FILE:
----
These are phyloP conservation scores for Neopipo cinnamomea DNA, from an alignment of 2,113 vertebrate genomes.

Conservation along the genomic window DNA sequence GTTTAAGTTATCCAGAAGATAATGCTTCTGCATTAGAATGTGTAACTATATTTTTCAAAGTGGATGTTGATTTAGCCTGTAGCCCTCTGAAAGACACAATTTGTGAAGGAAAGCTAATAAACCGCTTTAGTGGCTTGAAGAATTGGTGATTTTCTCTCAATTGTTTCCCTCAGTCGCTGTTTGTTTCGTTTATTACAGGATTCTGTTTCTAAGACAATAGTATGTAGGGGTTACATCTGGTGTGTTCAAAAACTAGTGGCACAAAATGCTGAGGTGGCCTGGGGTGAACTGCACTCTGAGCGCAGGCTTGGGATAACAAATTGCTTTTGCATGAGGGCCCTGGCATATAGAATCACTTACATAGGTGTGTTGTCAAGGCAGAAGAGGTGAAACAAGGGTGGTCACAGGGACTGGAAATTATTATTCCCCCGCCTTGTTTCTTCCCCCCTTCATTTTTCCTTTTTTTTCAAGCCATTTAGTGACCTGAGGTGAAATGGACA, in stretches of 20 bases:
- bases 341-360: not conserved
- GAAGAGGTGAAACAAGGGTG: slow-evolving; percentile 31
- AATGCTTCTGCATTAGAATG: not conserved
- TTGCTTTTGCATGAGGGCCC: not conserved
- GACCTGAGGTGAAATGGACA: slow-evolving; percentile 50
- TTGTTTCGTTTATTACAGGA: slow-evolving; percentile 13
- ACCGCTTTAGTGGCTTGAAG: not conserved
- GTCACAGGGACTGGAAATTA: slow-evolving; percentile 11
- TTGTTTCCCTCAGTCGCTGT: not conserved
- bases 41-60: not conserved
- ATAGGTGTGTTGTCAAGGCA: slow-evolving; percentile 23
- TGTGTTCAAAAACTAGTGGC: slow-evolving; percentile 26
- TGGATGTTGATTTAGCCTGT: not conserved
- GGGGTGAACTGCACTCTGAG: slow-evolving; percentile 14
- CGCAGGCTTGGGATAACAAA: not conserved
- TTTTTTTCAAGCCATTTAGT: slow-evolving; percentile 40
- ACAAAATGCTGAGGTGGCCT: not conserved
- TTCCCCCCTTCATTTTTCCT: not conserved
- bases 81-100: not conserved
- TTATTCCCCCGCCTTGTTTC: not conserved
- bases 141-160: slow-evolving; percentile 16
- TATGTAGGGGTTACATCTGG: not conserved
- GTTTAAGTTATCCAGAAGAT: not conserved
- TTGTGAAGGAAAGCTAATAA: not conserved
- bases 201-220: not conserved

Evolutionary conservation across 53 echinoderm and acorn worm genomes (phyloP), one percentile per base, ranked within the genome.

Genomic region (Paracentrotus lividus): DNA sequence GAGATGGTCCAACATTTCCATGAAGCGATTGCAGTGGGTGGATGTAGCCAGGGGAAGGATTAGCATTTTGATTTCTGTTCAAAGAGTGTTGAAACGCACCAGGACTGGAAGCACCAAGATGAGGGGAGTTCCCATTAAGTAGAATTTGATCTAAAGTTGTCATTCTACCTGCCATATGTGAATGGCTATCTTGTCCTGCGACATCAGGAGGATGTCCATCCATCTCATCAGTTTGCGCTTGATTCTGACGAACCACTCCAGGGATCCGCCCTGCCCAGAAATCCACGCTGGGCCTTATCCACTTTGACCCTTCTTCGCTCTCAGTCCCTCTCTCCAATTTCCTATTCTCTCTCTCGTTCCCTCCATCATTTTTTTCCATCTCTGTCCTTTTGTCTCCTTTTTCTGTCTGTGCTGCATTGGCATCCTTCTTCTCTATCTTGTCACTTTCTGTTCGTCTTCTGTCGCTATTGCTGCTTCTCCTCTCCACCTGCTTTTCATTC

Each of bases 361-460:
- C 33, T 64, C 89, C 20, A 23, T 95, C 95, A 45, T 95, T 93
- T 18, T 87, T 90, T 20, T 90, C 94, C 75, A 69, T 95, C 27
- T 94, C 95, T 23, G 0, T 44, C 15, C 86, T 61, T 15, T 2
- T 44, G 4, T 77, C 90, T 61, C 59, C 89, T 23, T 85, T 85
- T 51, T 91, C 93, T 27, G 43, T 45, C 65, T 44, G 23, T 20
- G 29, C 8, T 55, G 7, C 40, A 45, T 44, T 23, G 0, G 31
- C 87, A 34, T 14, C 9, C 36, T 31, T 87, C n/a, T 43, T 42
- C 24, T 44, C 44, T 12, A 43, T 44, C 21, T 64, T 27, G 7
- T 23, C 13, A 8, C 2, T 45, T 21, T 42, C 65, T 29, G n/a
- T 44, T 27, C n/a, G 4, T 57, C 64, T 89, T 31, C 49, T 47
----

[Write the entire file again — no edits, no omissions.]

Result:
These are phyloP conservation scores for Neopipo cinnamomea DNA, from an alignment of 2,113 vertebrate genomes.

Conservation along the genomic window DNA sequence GTTTAAGTTATCCAGAAGATAATGCTTCTGCATTAGAATGTGTAACTATATTTTTCAAAGTGGATGTTGATTTAGCCTGTAGCCCTCTGAAAGACACAATTTGTGAAGGAAAGCTAATAAACCGCTTTAGTGGCTTGAAGAATTGGTGATTTTCTCTCAATTGTTTCCCTCAGTCGCTGTTTGTTTCGTTTATTACAGGATTCTGTTTCTAAGACAATAGTATGTAGGGGTTACATCTGGTGTGTTCAAAAACTAGTGGCACAAAATGCTGAGGTGGCCTGGGGTGAACTGCACTCTGAGCGCAGGCTTGGGATAACAAATTGCTTTTGCATGAGGGCCCTGGCATATAGAATCACTTACATAGGTGTGTTGTCAAGGCAGAAGAGGTGAAACAAGGGTGGTCACAGGGACTGGAAATTATTATTCCCCCGCCTTGTTTCTTCCCCCCTTCATTTTTCCTTTTTTTTCAAGCCATTTAGTGACCTGAGGTGAAATGGACA, in stretches of 20 bases:
- bases 341-360: not conserved
- GAAGAGGTGAAACAAGGGTG: slow-evolving; percentile 31
- AATGCTTCTGCATTAGAATG: not conserved
- TTGCTTTTGCATGAGGGCCC: not conserved
- GACCTGAGGTGAAATGGACA: slow-evolving; percentile 50
- TTGTTTCGTTTATTACAGGA: slow-evolving; percentile 13
- ACCGCTTTAGTGGCTTGAAG: not conserved
- GTCACAGGGACTGGAAATTA: slow-evolving; percentile 11
- TTGTTTCCCTCAGTCGCTGT: not conserved
- bases 41-60: not conserved
- ATAGGTGTGTTGTCAAGGCA: slow-evolving; percentile 23
- TGTGTTCAAAAACTAGTGGC: slow-evolving; percentile 26
- TGGATGTTGATTTAGCCTGT: not conserved
- GGGGTGAACTGCACTCTGAG: slow-evolving; percentile 14
- CGCAGGCTTGGGATAACAAA: not conserved
- TTTTTTTCAAGCCATTTAGT: slow-evolving; percentile 40
- ACAAAATGCTGAGGTGGCCT: not conserved
- TTCCCCCCTTCATTTTTCCT: not conserved
- bases 81-100: not conserved
- TTATTCCCCCGCCTTGTTTC: not conserved
- bases 141-160: slow-evolving; percentile 16
- TATGTAGGGGTTACATCTGG: not conserved
- GTTTAAGTTATCCAGAAGAT: not conserved
- TTGTGAAGGAAAGCTAATAA: not conserved
- bases 201-220: not conserved

Evolutionary conservation across 53 echinoderm and acorn worm genomes (phyloP), one percentile per base, ranked within the genome.

Genomic region (Paracentrotus lividus): DNA sequence GAGATGGTCCAACATTTCCATGAAGCGATTGCAGTGGGTGGATGTAGCCAGGGGAAGGATTAGCATTTTGATTTCTGTTCAAAGAGTGTTGAAACGCACCAGGACTGGAAGCACCAAGATGAGGGGAGTTCCCATTAAGTAGAATTTGATCTAAAGTTGTCATTCTACCTGCCATATGTGAATGGCTATCTTGTCCTGCGACATCAGGAGGATGTCCATCCATCTCATCAGTTTGCGCTTGATTCTGACGAACCACTCCAGGGATCCGCCCTGCCCAGAAATCCACGCTGGGCCTTATCCACTTTGACCCTTCTTCGCTCTCAGTCCCTCTCTCCAATTTCCTATTCTCTCTCTCGTTCCCTCCATCATTTTTTTCCATCTCTGTCCTTTTGTCTCCTTTTTCTGTCTGTGCTGCATTGGCATCCTTCTTCTCTATCTTGTCACTTTCTGTTCGTCTTCTGTCGCTATTGCTGCTTCTCCTCTCCACCTGCTTTTCATTC

Each of bases 361-460:
- C 33, T 64, C 89, C 20, A 23, T 95, C 95, A 45, T 95, T 93
- T 18, T 87, T 90, T 20, T 90, C 94, C 75, A 69, T 95, C 27
- T 94, C 95, T 23, G 0, T 44, C 15, C 86, T 61, T 15, T 2
- T 44, G 4, T 77, C 90, T 61, C 59, C 89, T 23, T 85, T 85
- T 51, T 91, C 93, T 27, G 43, T 45, C 65, T 44, G 23, T 20
- G 29, C 8, T 55, G 7, C 40, A 45, T 44, T 23, G 0, G 31
- C 87, A 34, T 14, C 9, C 36, T 31, T 87, C n/a, T 43, T 42
- C 24, T 44, C 44, T 12, A 43, T 44, C 21, T 64, T 27, G 7
- T 23, C 13, A 8, C 2, T 45, T 21, T 42, C 65, T 29, G n/a
- T 44, T 27, C n/a, G 4, T 57, C 64, T 89, T 31, C 49, T 47